(Grades 7 to 12)
THE INDEPENDENT & INTERPRETIVE MIND*
During the Third Plane of Development (ages 12–18), students move from focusing on the “What?” questions of early childhood and the “Why?” questions of their elementary years to the “How?” questions of adolescence and early adulthood: How do I apply what I’ve learned so far? How do I fit in? How do I contribute and achieve my best? How do I channel my passions into my higher purpose? How will I make my mark? They’re ready to actively explore and discover their unique place in society and to test their unfolding sense of self in the external world: Who am I as a thinker, a maker, a colleague? Who am I as a friend, a collaborator, a contributor, a leader? Who am I as a fully engaged member of society?
To take on this work, your student needs:
- more space — both physical and social — apart from parents to safely exert their expanding independence (Dr. Montessori especially emphasizes the importance of outdoor spaces where students can explore while feeling connected to and grounded in nature);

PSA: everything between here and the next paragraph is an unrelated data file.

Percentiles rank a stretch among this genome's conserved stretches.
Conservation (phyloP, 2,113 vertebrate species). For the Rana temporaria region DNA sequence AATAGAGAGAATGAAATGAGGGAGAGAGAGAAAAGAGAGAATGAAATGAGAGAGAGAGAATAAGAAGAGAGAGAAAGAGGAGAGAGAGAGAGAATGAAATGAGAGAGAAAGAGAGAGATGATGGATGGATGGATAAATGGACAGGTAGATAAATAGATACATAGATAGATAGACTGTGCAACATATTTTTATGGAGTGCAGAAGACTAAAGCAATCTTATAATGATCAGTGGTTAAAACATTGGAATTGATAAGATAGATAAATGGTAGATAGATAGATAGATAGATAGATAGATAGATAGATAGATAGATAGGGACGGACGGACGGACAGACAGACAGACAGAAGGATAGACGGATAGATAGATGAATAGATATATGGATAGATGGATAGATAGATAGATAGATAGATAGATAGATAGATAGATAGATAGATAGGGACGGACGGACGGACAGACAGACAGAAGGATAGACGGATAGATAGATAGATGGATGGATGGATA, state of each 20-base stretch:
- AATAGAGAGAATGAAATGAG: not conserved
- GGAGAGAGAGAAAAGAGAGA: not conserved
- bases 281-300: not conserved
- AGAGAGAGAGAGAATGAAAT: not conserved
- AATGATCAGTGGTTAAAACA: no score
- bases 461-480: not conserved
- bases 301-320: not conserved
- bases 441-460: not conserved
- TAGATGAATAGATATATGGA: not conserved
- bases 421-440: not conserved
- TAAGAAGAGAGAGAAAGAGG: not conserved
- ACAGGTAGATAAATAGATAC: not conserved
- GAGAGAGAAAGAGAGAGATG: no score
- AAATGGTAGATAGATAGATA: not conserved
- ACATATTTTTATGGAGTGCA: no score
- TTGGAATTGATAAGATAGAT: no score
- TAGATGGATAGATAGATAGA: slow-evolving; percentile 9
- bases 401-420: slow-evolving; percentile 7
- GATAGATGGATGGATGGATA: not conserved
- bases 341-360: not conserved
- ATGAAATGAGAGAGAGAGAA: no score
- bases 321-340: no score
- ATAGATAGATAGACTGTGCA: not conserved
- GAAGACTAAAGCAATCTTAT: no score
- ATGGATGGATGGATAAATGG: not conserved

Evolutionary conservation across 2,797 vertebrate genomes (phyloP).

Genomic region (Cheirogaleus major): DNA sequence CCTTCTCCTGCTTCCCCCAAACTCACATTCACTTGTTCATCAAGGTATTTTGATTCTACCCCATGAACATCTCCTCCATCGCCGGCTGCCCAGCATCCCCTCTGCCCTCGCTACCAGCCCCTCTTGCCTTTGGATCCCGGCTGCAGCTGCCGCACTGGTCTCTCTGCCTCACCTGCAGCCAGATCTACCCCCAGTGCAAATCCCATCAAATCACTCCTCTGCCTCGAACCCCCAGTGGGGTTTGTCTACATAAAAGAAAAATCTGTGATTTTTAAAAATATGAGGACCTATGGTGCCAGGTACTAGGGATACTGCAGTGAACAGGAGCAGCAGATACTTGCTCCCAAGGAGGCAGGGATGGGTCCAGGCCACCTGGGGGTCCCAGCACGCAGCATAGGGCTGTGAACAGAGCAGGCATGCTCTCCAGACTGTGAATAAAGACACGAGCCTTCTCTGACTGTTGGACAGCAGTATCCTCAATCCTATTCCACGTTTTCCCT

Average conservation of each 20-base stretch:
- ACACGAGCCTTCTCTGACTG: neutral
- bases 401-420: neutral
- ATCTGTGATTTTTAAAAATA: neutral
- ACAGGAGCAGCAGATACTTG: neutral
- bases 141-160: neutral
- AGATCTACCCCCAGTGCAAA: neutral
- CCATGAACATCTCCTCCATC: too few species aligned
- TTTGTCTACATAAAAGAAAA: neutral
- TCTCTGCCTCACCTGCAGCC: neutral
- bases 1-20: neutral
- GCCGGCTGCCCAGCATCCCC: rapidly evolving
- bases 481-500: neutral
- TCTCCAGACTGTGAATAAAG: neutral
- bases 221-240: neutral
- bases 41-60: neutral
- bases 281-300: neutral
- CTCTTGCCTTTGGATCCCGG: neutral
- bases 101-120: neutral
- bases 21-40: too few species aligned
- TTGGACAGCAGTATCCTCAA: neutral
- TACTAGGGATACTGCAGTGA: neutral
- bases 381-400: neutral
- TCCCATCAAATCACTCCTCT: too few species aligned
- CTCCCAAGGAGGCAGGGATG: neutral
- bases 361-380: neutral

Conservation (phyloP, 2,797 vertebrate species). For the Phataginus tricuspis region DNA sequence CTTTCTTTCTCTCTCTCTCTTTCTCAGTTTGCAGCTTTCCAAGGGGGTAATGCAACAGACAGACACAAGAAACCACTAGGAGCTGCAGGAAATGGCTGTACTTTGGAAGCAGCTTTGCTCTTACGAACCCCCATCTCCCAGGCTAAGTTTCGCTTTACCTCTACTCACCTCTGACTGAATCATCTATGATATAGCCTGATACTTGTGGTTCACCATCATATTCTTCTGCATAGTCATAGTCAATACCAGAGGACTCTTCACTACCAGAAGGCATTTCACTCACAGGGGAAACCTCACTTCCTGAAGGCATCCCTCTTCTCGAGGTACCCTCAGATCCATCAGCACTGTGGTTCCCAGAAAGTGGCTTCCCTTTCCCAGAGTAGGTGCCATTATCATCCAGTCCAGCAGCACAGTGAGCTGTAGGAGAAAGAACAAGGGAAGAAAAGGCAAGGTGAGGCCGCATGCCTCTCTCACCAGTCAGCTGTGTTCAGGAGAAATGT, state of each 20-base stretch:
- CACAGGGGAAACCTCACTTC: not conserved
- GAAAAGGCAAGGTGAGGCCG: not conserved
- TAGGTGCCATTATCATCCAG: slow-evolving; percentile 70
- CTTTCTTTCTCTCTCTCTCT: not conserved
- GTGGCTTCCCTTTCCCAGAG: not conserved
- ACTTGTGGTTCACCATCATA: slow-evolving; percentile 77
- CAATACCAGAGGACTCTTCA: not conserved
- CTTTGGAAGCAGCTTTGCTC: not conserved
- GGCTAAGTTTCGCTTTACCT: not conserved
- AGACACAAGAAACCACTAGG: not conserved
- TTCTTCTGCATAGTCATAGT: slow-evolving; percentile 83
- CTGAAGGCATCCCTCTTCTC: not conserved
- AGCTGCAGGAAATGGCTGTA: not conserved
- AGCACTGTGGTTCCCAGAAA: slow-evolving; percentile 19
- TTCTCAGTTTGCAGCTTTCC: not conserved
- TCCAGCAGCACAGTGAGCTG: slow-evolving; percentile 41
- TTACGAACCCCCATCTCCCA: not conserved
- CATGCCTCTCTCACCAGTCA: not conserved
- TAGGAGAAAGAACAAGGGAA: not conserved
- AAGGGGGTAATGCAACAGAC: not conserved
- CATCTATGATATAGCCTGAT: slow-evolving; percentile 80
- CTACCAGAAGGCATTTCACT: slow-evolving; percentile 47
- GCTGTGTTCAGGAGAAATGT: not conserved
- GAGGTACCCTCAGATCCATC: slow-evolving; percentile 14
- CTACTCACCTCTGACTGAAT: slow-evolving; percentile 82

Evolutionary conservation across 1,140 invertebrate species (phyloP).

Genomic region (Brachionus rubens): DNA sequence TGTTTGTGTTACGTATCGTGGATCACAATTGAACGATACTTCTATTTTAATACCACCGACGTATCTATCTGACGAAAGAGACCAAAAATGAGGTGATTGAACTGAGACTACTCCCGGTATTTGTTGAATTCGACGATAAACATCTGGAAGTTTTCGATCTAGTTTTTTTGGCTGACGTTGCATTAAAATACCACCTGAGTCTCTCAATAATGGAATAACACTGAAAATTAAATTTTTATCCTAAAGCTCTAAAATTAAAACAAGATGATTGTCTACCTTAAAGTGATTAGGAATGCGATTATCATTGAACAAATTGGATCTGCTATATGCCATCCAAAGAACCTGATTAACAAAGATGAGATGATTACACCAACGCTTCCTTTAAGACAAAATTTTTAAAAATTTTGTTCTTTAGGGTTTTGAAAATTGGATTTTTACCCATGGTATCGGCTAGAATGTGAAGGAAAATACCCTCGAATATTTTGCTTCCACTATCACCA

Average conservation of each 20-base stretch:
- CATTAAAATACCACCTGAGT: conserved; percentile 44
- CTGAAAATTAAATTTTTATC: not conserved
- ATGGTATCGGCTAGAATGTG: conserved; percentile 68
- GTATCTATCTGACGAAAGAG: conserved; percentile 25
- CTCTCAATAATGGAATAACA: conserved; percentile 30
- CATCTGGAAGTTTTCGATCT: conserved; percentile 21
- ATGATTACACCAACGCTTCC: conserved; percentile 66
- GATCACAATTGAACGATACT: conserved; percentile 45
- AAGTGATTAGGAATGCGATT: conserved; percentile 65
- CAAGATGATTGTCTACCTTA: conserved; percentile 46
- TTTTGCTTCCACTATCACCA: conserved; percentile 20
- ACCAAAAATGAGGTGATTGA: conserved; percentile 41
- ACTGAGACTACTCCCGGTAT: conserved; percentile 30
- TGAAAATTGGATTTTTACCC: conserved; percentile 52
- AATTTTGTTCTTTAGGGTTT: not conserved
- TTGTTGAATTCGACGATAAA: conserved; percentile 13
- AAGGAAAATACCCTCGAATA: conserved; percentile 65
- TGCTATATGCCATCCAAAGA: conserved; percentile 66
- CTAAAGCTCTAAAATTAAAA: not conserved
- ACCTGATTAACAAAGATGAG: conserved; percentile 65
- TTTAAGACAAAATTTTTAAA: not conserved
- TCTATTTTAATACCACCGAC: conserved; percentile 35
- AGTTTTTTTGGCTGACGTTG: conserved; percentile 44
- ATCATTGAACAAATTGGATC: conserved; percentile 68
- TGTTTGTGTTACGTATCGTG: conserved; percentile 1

- more opportunities to discover and express themselves through authentic and creative work, healthy social interactions, and even financial self-sufficiency;
- more external structures and assessments to support self-management and -organization (e.g., letter grades, a bell schedule, a subject-specific rotation of courses in Middle School, followed by regional competitions, national exams, workplace evaluations in Upper School);
- more occasion to test and evaluate themselves and take on more responsibility in the world (i.e., real-world internships, independent community service projects, other leadership roles beyond home and school).
* While Maria Montessori never officially designed a post-elementary educational curriculum, MSR’s Middle and Upper Schools build upon the thinking she shared about adolescents’ particular developmental needs, and embody the time-proven Montessori philosophy and values.